NORTHERN LIGHTS SCHOOL
The Northern Lights School is a school that strives to render a quality multi-disciplinary education to all educable cerebral palsied and physically challenged learners and to promote independent integration into society.
The school was started by an orthopaedic surgeon, Nigel Purry, who became aware of the need for an institution or school for the cerebral palsy patients he saw. With the help of his sister, Cunningham, they began the Purry-Cunningham Centre in Schauderville. The centre brought so much LIGHT to these special children in the Northern Areas that the Northern Lights School developed in July 1982. It has since grown from 1 teacher and 5 pupils to 48 staff members and 155 learners. Among the staff members are therapists and a nursing sister.
They take in children from the age of 3 to allow for early therapeutic intervention. They offer a mainstream curriculum from Grade 1 to Grade 12 as well as a parallel practical stream for juniors and seniors whose intellectual abilities are compromised. Sport for the disabled is also offered and some of their learners have stood out at national and international level.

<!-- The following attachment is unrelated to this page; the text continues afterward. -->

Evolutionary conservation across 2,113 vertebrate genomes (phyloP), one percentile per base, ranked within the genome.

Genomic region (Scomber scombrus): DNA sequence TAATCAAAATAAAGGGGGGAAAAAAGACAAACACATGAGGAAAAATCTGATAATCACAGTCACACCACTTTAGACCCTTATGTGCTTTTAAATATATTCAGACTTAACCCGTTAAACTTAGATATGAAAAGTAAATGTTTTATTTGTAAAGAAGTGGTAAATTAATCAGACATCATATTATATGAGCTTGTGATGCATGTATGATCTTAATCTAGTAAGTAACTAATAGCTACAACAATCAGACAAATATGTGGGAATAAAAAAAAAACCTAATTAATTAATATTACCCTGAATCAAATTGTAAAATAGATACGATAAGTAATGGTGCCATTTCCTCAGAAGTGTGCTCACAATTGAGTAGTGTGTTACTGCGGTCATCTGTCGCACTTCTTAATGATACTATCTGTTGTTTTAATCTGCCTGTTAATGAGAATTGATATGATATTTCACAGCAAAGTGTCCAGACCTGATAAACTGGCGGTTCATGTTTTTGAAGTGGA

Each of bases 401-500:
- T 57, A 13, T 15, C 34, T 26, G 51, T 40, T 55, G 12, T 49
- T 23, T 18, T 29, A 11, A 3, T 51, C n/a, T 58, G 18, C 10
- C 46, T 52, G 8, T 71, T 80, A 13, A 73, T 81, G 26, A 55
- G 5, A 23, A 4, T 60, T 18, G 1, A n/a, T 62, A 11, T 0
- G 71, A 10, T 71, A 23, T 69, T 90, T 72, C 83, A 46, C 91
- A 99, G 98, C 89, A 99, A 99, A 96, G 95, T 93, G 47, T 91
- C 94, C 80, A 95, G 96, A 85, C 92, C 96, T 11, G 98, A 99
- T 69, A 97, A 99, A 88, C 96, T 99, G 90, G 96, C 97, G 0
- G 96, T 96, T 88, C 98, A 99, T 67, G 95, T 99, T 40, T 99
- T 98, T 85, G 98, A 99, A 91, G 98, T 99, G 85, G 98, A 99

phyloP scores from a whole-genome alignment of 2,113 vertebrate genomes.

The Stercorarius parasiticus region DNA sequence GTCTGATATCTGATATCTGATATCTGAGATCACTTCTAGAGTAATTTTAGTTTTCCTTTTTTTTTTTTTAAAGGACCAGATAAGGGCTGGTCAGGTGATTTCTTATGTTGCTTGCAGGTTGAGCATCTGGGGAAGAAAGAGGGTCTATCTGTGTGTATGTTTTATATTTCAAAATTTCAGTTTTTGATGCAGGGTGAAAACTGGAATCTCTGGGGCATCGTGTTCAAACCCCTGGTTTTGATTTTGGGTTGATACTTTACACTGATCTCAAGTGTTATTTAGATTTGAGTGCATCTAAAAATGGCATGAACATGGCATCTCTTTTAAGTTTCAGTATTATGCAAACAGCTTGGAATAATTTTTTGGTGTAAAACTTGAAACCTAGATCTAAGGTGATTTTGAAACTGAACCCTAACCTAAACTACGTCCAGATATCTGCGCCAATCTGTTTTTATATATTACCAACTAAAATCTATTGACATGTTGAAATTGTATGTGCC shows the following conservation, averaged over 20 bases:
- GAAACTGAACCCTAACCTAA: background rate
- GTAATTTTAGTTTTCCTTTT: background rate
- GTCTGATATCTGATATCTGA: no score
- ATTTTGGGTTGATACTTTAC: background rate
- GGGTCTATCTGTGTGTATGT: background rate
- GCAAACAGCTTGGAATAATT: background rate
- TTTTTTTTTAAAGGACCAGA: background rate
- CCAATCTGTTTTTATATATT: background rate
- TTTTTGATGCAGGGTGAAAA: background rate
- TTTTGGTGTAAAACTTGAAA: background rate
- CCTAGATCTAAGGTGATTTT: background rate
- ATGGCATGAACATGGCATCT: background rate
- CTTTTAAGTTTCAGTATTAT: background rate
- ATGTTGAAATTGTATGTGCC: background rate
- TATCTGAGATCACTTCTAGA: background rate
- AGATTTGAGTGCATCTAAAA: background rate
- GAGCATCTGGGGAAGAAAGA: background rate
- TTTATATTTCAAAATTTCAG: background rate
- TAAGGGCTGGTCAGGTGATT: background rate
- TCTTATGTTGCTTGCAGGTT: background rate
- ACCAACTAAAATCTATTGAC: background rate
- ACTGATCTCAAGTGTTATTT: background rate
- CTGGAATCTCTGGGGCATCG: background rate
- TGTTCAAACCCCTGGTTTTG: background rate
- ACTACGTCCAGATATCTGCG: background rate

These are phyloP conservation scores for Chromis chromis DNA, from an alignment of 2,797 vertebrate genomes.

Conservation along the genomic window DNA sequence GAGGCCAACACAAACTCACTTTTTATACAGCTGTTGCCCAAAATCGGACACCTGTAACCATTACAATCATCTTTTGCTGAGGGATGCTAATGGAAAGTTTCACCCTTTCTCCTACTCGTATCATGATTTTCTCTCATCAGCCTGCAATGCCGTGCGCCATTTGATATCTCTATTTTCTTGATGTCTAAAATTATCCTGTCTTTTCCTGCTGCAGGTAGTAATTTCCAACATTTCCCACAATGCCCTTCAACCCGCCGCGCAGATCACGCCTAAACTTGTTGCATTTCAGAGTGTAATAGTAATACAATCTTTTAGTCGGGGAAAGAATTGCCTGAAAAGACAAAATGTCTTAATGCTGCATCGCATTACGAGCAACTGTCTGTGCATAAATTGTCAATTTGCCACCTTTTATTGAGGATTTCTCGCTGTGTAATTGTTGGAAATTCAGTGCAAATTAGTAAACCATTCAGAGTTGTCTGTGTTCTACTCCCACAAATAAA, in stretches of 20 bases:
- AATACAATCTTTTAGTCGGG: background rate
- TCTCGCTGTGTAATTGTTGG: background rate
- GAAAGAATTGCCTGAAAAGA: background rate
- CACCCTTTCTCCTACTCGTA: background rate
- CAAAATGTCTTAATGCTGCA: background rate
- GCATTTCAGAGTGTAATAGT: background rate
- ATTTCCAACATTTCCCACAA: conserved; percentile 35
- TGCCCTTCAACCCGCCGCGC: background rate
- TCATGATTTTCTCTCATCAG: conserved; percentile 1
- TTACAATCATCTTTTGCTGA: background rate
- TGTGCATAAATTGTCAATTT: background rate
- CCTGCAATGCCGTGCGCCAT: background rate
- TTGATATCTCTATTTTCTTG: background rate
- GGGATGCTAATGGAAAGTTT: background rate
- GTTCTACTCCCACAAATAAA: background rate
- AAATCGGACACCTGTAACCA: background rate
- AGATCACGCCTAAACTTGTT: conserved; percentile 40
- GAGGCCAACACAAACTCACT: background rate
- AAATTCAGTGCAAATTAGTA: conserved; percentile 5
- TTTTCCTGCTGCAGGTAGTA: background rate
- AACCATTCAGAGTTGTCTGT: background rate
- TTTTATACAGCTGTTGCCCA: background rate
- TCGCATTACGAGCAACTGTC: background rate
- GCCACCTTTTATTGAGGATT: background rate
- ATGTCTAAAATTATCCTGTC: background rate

The majority of the learners live with single parents or guardians of lower socio-economic status or living in townships. As there is no hostel at present at the school, the learners need to be bused in daily from areas such as: Kwazakhele, Motherwell, Despatch, North End, St Albans, Helenvale, Walmer Township, Zwide, to mention but a few. Two major fundraising projects on the go at the school are to provide new transport for the children and a hostel on premises to alleviate the transport problem.
Other projects on the agenda for the school is a Hydrotherapy pool, a new media centre with computers, projectors, television and video machines, wheelchairs, Equipment for the domestic science class and many more.
Birdi 4 Jemma is looking to assist with the transport crisis at the school. The buses transporting the children to school everyday generally breakdown and are in need of daily repairs. It would make a considerable difference in the children’s lives if they could travel to and from school in a safe vehicle and be on time.